Layout: If you have placed a ground plane in the middle layer, be sure to place a small impedance path to reduce the risk of interference from any power circuits and to help protect your control signals. You can follow the same guidelines to keep your digital and analog separate.

Coupling: To reduce capacitive coupling due to placing large ground planes and running lines above and below them, try to cross analog ground only through analog signal lines.

Sample component isolation (digital and analog)

Solve the heat problem

Have you ever experienced circuit performance degradation or circuit board damage due to heat problems? As a result of not considering the heat dissipation, there have been many problems plaguing many designers. Here are some guidelines to keep in mind to help solve heat dissipation problems:

(1) Identify troublesome components

The first step is to start thinking about which components dissipate the most heat from the board. This can be done by first finding the "thermal resistance" rating in the element's data sheet and then following the recommended guidelines to transfer the heat generated. Of course, radiators and cooling fans can be added to keep components cool, and remember to keep key components away from any high heat sources.

(2) Add hot air welding pad

The addition of hot-air pads is useful for manufacturing fabricable circuit boards, and they are critical for applications of wave soldering on high copper content components and multilayer circuit boards. Because of the difficulty in maintaining process temperature, it is always recommended to use hot-air pads on through-hole elements to make the welding process as simple as possible by slowing down the rate of heat loss at the element pins.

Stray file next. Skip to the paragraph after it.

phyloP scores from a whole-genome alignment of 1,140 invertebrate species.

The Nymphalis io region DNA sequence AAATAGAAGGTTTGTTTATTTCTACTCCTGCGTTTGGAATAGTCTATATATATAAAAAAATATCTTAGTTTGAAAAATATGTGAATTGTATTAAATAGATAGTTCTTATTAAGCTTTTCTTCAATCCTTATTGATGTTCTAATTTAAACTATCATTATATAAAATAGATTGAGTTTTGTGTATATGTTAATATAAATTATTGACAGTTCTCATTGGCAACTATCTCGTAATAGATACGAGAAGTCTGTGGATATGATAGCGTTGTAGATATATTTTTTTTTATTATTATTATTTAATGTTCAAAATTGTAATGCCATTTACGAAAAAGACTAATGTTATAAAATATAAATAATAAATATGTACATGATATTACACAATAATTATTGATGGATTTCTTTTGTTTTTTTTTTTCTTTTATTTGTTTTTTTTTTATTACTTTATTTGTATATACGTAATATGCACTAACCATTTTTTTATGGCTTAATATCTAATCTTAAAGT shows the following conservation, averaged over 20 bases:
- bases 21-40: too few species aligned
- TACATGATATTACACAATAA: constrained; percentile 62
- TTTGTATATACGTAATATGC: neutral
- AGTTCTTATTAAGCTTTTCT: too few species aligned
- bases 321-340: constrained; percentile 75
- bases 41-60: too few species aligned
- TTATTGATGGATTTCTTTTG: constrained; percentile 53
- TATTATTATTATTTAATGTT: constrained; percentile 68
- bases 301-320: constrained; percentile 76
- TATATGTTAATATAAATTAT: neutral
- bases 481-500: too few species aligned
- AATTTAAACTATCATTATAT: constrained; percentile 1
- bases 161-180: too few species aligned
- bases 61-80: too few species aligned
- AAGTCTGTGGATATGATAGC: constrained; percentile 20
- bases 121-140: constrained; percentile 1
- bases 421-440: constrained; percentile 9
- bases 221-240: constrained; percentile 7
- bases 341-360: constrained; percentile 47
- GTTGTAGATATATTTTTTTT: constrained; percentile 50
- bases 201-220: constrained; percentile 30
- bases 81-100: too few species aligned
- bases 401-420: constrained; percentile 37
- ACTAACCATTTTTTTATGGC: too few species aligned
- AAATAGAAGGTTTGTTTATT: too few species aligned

As a general rule, always use hot air pad connections for any through or through holes connected to the ground plane or power plane. In addition to the hot air pad, you can also add teardrops where the pad connects the wires to provide additional copper foil/metal support. This will help reduce mechanical and thermal stress.

Typical hot air pad connection

Hot air welding disc science

Many engineers who are responsible for Process or SMT technology in the factory will often come across solder empty, de-solder or cold solder of the circuit board components and other non-solder problems. No matter how to change the process conditions or how to adjust the furnace temperature of reflow welding, there is a certain proportion of tin can not be welded. What the hell is going on here?